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To change your homepage... Let's say you have found the perfect site to become your homepage. To make it happen, open the page that you want to use. Go to "tools | internet options | general" then click the 'use current button'. Then click "apply | ok".

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Make your own personal toolbar... Here are the instructions for setting up a toolbar menu:
  1. Open up Windows Explorer and go to My Documents. (This selection is up to you, but I have a folder for my things in My Documents, so I put this in there.)
  2. Create a new folder there and give it a short name. I use a symbol like ~ or you can use +, but keep it small...maybe just one letter.
  3. Now right click on an empty spot in your toolbar.
  4. Go to "toolbars | new toolbar".
  5. In the window that pops up, find the folder you just created in My Documents (or where ever you chose to create it.) Click on the folder, then click ok.
  6. Now in your toolbar, you will see your new "toolbar" entry!

To put selections of your favorite or most used programs in that folder: (For an example I will show you how to get My Documents in the new toolbar folder.)
  1. Open up Windows Explorer (BTW, I also have Windows Explorer in my toolbar folder because I use it so much).
  2. Open up the tree in the left window to expose your new folder. (No need to open your new folder...just be able to see it.)
  3. You now want to have the icon for the program you want in your new toolbar in the right window. So,in this case, click on MAIN DRIVE (C:) and everything in C: is shown in the right window...including My Documents.
  4. Right click on the My Documents icon, and drag it to your new folder and drop it.
  5. A menu will pop up...select the option 'Create Shortcut(s) Here'. (By doing it this way, you will have only a folder of shortcuts that you can delete anytime you want.)
  6. Using the vertical selection handle on the toolbar, slide it to the right to show only the title (in my case ~). This conserves a lot a space on your Taskbar.
  7. By sliding it to the right, it creates a little double carrot symbol > > . Click on those carrots to open your new toolbar.

Now you have a quick way to access your most used programs and folders. This is very handy.

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Making your own icons... Be creative. Give the shortcuts on your desktop more personality by designing your own icons. Here's how: go to "Start | Programs | Accessories | Paint". On the Image menu, click Attributes. Enter 32 pixels in Height and Width. Create an icon using the paintbrush or pencil tools. Name and save your icon.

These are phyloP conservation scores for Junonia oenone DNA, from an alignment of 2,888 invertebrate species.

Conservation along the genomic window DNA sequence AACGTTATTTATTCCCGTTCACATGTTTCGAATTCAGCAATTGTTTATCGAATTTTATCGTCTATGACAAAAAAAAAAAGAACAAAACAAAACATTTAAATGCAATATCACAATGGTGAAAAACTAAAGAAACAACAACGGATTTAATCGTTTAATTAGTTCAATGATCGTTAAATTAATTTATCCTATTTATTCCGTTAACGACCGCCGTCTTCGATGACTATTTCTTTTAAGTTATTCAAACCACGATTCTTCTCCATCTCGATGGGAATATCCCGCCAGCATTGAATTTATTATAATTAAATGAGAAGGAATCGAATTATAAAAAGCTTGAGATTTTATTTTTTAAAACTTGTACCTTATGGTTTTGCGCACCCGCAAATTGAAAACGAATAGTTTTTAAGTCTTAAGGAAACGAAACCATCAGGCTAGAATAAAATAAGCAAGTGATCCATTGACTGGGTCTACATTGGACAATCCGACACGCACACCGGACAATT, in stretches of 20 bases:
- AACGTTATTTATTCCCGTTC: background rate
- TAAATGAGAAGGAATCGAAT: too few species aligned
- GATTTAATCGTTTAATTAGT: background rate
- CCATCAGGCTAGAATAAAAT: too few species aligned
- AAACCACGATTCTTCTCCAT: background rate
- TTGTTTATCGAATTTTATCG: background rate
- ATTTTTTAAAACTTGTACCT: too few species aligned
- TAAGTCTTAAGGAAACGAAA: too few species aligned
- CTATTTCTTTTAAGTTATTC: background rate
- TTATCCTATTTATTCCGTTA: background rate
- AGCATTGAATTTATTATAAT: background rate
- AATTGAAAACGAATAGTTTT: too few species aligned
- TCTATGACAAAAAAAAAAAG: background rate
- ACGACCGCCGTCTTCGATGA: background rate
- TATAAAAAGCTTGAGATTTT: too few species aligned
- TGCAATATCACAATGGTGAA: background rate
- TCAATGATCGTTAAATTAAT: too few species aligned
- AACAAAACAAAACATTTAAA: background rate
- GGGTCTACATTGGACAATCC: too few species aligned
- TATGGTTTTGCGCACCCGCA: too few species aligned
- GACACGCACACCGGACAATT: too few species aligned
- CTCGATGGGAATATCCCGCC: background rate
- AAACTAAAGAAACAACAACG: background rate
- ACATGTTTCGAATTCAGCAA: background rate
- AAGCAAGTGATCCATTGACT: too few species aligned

To replace an existing icon on your desktop with your new one...
Right-click the icon on your desktop that you want to replace. Let me add here...this icon must be a shortcut for this method to work. (To check if it is a shortcut, right click on the icon, and one of the tabs on the box that pops up will say 'shortcut'.) Go to "Properties | Change Icon | Browse". Locate the folder containing the icon you created. Highlight the icon you want. Click "open | ok | apply | ok". The icon you created will now replace the original on the desktop.

But you just have to change all the icons. Don't worry. There is a way to o change 'My Computer, My Documents, Network Neighborhood, Recycle Bin (full and empty)'. Simply right-click somewhere on your desktop. Then click "Properties | Effect | Change Icon | Browse" and locate the folder you saved your icons in and follow the above steps.

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Save desktop real estate... To get the most out of your screen viewing size, here is what I did. Open "IE5 | view | un-check status bar". Under "view | toolbars", only check 'standard buttons' and 'address bar'. Under "view | toolbars | customize", remove any toolbar buttons you don't want; and in text options choose 'no text labels'; and in icon options, choose 'small icons'. Last, right click on the address bar and drag it to the toolbar above and drop it beside 'help'. (Resize it to fit.) One last tip...click on F11 to toggle between full-screen and normal view.

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No more double clicks... If you want to use single clicks on your desktop and throughout Windows follow these steps: Open "Windows Explorer | View | Folder Options". In the General tab, click the radio button for 'Customize the click settings'. Under 'Click Item as follows' click 'Single Click to Open'. Then click 'Underline icon titles as I point at them' (then you will see what you are about to click). Then click OK then Close. If you like single-clicking, as when you're on the Internet, you will love this feature. It works in Windows 95, Windows 98, and Windows 2000.

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Restore IE5's memory for passwords... If you accidently checked 'don't offer to remember any more passwords' in IE5, here is how you can un-do it. Go to "control panel | Internet Options | content | AutoComplete". Put a check in these boxes 'usernames and passwords on forms' and 'prompt me to save passwords'. Click OK.

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Don't get lost... when surfing using Internet Explorer. If you'd like to click on a link but save your place, hold the Shift key while clicking. A new window opens to display the second site. Another little tip...use the Tab key to navigate to a particular link on a page, and then press 'shift-enter' to open that link in a new Window--- all without ever touching the mouse!!

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Overcoming floppy fears... You've got all these floppy discs, but how do you control them? First off, you may have to format one at some time or another. That is simple enough. Open up 'Windows Explorer'. In the left column, right click on '3 1/2 Floppy (A)'. In the box that pops up, left click on 'format' and another box will pop up. For a faster format, check the 'quick' box. For a more complete format, check the 'full' box. (I usually do the quick one.) Click 'start' and it will do it's thing. When it's done, it will tell you.

Ok, next senerio. You have something on that floppy that you don't ever want to erase. To keep all information safe from erasing, turn the floppy over and you will see a little box on the lower right hand corner that has a sliding tab. (Go ahead, slide it up and down.) . Keep the little box is open, everything is safe...you can only view the floppy or run any programs stored on it. If you decide that information is something you want to live without, close the little box. When the little box is closed, you can add and remove information on the floppy.

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Check back every now and then...I add items willy-nilly. :-)
I hope you have found something that helped you become better friends with your computer!